Where Is Dropbox's Power?


Dropbox is the simple file syncing service that has grown, in just a few years, to 50 million active users. 96% of those users do not give a cent to Dropbox. The remaining 4% pay for more storage and purportedly make it profitable; this percentage is growing every day.

I use Dropbox because of its simplicity, but for my main backups I use SugarSync, which follows the same “freemium” strategy as Dropbox. For SugarSync, I’ve chosen to pay for the premium service, which offers me more storage and ensures my documents folder is the same across all my devices.

But recently, Dropbox has garnered all the press. Why? Because Steve Jobs wanted to purchase it for Apple, but Drew Houston, Dropbox’s CEO, said, “No, thanks.”

Why didn’t Dropbox sell out to Apple for a likely nine-figure sum? Drew Houston thought he could build a bigger company. Jobs disagreed. He allegedly said Dropbox was “a feature, not a product.”

But Houston and Jobs clearly agreed on the concept itself. Take a look at this video of Steve Jobs back in 1997 — one of my favorite strategy videos. Around the 14-minute mark, Jobs says he had a Dropbox-like service for himself back in 1990. He stored his data on a server and connected over a network. He never lost any data and never did any backups. That is, he was free from the task of managing storage. Jobs knew it was difficult to crack the technical issues that would make such a service work, but he thought that Apple might develop a simple, “plug and play” option that made it easy for everyone. (Already, the younger generation seems to think that being free of physical storage is a right.)

What Houston and Jobs disagreed about was the business model that matched the idea. Houston believed he could build an independent product. Jobs believed the service should be integrated into the operating system of computers and devices. To be sure, Apple has made several attempts at this. iDisk was an attempt to replicate a server disk on an individual machine. But iDisk was Mac-specific and could hardly be considered remote storage.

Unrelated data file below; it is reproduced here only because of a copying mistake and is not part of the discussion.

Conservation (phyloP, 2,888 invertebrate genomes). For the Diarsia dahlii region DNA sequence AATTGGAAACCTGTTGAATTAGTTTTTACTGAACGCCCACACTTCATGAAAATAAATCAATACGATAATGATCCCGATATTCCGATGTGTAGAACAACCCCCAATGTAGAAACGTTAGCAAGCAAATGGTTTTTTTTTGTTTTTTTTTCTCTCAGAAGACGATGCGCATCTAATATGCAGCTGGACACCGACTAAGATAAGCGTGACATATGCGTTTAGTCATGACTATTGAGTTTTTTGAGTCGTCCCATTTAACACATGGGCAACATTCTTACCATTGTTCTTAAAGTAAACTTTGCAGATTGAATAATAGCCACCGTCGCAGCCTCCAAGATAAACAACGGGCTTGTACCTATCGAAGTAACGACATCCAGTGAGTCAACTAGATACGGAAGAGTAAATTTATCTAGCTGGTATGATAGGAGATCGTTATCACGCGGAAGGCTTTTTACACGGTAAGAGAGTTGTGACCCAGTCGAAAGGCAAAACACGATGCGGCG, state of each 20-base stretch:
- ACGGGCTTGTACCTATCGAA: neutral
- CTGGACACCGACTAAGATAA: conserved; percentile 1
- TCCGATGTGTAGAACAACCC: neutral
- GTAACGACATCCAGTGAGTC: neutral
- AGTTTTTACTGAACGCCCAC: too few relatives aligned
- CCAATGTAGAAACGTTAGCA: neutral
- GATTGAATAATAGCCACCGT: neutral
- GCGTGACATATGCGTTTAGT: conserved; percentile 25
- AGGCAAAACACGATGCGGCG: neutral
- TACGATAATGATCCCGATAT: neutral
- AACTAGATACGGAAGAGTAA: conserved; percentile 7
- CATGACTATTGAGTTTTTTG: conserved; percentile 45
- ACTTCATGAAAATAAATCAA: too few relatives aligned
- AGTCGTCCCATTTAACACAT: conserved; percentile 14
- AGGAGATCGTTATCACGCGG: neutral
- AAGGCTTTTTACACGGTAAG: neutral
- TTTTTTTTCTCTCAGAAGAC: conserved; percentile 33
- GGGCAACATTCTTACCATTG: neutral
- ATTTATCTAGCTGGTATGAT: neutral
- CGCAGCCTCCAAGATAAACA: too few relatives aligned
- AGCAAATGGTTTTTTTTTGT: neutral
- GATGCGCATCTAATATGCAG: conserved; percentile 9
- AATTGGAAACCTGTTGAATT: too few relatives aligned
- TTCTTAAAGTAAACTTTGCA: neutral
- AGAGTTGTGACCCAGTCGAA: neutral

Apple is not alone. The Google Docs service aims to do the same thing by allowing users to both store and edit documents in the browser. Finally, Microsoft has moved from sharing documents (using Sharepoint) to possible cloud-based services that puts Office in a browser too.

It looks like Apple’s iCloud is designed to achieve Jobs’ vision. But I would argue that iCloud is unlikely to be much of an opportunity or a threat.

Here’s why: iCould does not appear to be associated with strong network effects. Nor does any other related service. That is, whether I use one service or another depends little on what others are doing. Put simply, my data is my data. The issue is how I like to access it. Also, it is just data, easily portable. Want to switch services? At the moment, that would not be too difficult.

But there are wrinkles of network effects to consider. The reason I have a Dropbox account is a colleague with one wanted to share a folder with me. Dropbox — like its competitors — capitalizes on its simplicity by giving extra storage to users who bring other users on board. But this still comfortably co-exists with SugarSync as my main solution. I have little doubt one could do the same with iCloud, if we get to see what emerges there.

Simplicity makes it easy to switch. Moreover, Apple, Google, and Microsoft have an advantage, even if the products they come up with aren’t as good as DropBox. Since their products will be embedded in the devices people use, it will be tougher for Dropbox’s to extract actual payments from customers.

So if I were CEO of DropBox, would I have sold out to Apple? Absolutely. But then again, if I had not done so, I would have found comfort in the fact that Apple didn’t want other companies that provided similar products. They wanted only me. That suggests something strong under the hood.


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